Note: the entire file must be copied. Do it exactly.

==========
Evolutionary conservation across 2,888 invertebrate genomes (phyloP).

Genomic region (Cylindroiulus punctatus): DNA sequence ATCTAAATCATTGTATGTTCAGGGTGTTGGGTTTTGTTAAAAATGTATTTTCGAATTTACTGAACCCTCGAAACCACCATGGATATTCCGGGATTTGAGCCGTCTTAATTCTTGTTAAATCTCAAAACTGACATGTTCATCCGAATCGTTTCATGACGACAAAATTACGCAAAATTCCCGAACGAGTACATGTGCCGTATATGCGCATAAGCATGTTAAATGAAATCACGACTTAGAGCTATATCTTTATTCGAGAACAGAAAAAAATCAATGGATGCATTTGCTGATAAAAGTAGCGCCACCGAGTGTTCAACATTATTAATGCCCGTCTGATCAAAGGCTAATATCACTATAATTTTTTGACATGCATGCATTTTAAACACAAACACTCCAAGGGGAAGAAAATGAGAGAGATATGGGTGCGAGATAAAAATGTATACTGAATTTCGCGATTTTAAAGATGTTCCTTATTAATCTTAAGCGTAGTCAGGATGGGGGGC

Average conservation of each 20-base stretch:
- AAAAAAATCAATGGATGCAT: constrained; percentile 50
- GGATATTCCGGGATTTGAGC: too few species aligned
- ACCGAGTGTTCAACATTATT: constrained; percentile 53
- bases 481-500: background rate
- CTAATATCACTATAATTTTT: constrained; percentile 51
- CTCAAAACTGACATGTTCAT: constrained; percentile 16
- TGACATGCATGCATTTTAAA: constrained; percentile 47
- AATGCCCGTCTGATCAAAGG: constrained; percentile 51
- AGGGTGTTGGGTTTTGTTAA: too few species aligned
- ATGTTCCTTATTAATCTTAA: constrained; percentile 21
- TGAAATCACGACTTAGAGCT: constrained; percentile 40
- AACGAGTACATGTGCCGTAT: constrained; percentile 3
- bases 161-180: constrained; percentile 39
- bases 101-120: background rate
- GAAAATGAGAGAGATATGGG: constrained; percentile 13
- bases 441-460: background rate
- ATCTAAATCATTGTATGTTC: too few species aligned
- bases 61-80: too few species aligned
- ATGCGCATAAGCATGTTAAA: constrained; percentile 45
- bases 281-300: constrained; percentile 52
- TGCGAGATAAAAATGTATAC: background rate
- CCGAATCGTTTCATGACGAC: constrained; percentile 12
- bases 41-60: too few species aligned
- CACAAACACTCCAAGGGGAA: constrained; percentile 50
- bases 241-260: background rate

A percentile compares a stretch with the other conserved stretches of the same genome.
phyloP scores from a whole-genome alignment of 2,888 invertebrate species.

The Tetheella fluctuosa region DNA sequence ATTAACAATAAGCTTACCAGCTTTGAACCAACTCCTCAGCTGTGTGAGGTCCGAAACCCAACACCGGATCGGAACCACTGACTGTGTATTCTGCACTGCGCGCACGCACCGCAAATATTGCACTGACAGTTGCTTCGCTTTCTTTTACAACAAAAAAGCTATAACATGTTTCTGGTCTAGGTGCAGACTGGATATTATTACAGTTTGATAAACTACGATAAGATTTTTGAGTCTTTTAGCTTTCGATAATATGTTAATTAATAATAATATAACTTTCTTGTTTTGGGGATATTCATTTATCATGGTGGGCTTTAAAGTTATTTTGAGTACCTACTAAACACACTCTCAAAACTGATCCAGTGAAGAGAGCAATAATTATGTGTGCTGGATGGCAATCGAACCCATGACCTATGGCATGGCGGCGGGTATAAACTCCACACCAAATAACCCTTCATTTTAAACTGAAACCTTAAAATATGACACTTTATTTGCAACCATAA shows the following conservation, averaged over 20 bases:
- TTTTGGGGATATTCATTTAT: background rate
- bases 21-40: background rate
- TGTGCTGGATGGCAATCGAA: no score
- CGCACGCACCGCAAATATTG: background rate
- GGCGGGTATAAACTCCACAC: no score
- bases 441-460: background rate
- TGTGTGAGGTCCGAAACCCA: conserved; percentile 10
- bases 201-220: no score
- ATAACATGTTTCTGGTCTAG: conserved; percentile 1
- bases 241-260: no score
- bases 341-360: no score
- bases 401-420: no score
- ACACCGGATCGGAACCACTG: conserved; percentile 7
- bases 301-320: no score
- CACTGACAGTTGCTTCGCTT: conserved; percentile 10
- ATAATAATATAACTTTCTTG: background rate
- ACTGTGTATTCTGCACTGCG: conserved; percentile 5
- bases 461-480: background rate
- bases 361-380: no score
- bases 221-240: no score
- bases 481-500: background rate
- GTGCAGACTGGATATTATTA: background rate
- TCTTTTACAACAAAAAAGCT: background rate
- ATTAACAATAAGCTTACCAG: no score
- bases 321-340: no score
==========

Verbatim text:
Evolutionary conservation across 2,888 invertebrate genomes (phyloP).

Genomic region (Cylindroiulus punctatus): DNA sequence ATCTAAATCATTGTATGTTCAGGGTGTTGGGTTTTGTTAAAAATGTATTTTCGAATTTACTGAACCCTCGAAACCACCATGGATATTCCGGGATTTGAGCCGTCTTAATTCTTGTTAAATCTCAAAACTGACATGTTCATCCGAATCGTTTCATGACGACAAAATTACGCAAAATTCCCGAACGAGTACATGTGCCGTATATGCGCATAAGCATGTTAAATGAAATCACGACTTAGAGCTATATCTTTATTCGAGAACAGAAAAAAATCAATGGATGCATTTGCTGATAAAAGTAGCGCCACCGAGTGTTCAACATTATTAATGCCCGTCTGATCAAAGGCTAATATCACTATAATTTTTTGACATGCATGCATTTTAAACACAAACACTCCAAGGGGAAGAAAATGAGAGAGATATGGGTGCGAGATAAAAATGTATACTGAATTTCGCGATTTTAAAGATGTTCCTTATTAATCTTAAGCGTAGTCAGGATGGGGGGC

Average conservation of each 20-base stretch:
- AAAAAAATCAATGGATGCAT: constrained; percentile 50
- GGATATTCCGGGATTTGAGC: too few species aligned
- ACCGAGTGTTCAACATTATT: constrained; percentile 53
- bases 481-500: background rate
- CTAATATCACTATAATTTTT: constrained; percentile 51
- CTCAAAACTGACATGTTCAT: constrained; percentile 16
- TGACATGCATGCATTTTAAA: constrained; percentile 47
- AATGCCCGTCTGATCAAAGG: constrained; percentile 51
- AGGGTGTTGGGTTTTGTTAA: too few species aligned
- ATGTTCCTTATTAATCTTAA: constrained; percentile 21
- TGAAATCACGACTTAGAGCT: constrained; percentile 40
- AACGAGTACATGTGCCGTAT: constrained; percentile 3
- bases 161-180: constrained; percentile 39
- bases 101-120: background rate
- GAAAATGAGAGAGATATGGG: constrained; percentile 13
- bases 441-460: background rate
- ATCTAAATCATTGTATGTTC: too few species aligned
- bases 61-80: too few species aligned
- ATGCGCATAAGCATGTTAAA: constrained; percentile 45
- bases 281-300: constrained; percentile 52
- TGCGAGATAAAAATGTATAC: background rate
- CCGAATCGTTTCATGACGAC: constrained; percentile 12
- bases 41-60: too few species aligned
- CACAAACACTCCAAGGGGAA: constrained; percentile 50
- bases 241-260: background rate

A percentile compares a stretch with the other conserved stretches of the same genome.
phyloP scores from a whole-genome alignment of 2,888 invertebrate species.

The Tetheella fluctuosa region DNA sequence ATTAACAATAAGCTTACCAGCTTTGAACCAACTCCTCAGCTGTGTGAGGTCCGAAACCCAACACCGGATCGGAACCACTGACTGTGTATTCTGCACTGCGCGCACGCACCGCAAATATTGCACTGACAGTTGCTTCGCTTTCTTTTACAACAAAAAAGCTATAACATGTTTCTGGTCTAGGTGCAGACTGGATATTATTACAGTTTGATAAACTACGATAAGATTTTTGAGTCTTTTAGCTTTCGATAATATGTTAATTAATAATAATATAACTTTCTTGTTTTGGGGATATTCATTTATCATGGTGGGCTTTAAAGTTATTTTGAGTACCTACTAAACACACTCTCAAAACTGATCCAGTGAAGAGAGCAATAATTATGTGTGCTGGATGGCAATCGAACCCATGACCTATGGCATGGCGGCGGGTATAAACTCCACACCAAATAACCCTTCATTTTAAACTGAAACCTTAAAATATGACACTTTATTTGCAACCATAA shows the following conservation, averaged over 20 bases:
- TTTTGGGGATATTCATTTAT: background rate
- bases 21-40: background rate
- TGTGCTGGATGGCAATCGAA: no score
- CGCACGCACCGCAAATATTG: background rate
- GGCGGGTATAAACTCCACAC: no score
- bases 441-460: background rate
- TGTGTGAGGTCCGAAACCCA: conserved; percentile 10
- bases 201-220: no score
- ATAACATGTTTCTGGTCTAG: conserved; percentile 1
- bases 241-260: no score
- bases 341-360: no score
- bases 401-420: no score
- ACACCGGATCGGAACCACTG: conserved; percentile 7
- bases 301-320: no score
- CACTGACAGTTGCTTCGCTT: conserved; percentile 10
- ATAATAATATAACTTTCTTG: background rate
- ACTGTGTATTCTGCACTGCG: conserved; percentile 5
- bases 461-480: background rate
- bases 361-380: no score
- bases 221-240: no score
- bases 481-500: background rate
- GTGCAGACTGGATATTATTA: background rate
- TCTTTTACAACAAAAAAGCT: background rate
- ATTAACAATAAGCTTACCAG: no score
- bases 321-340: no score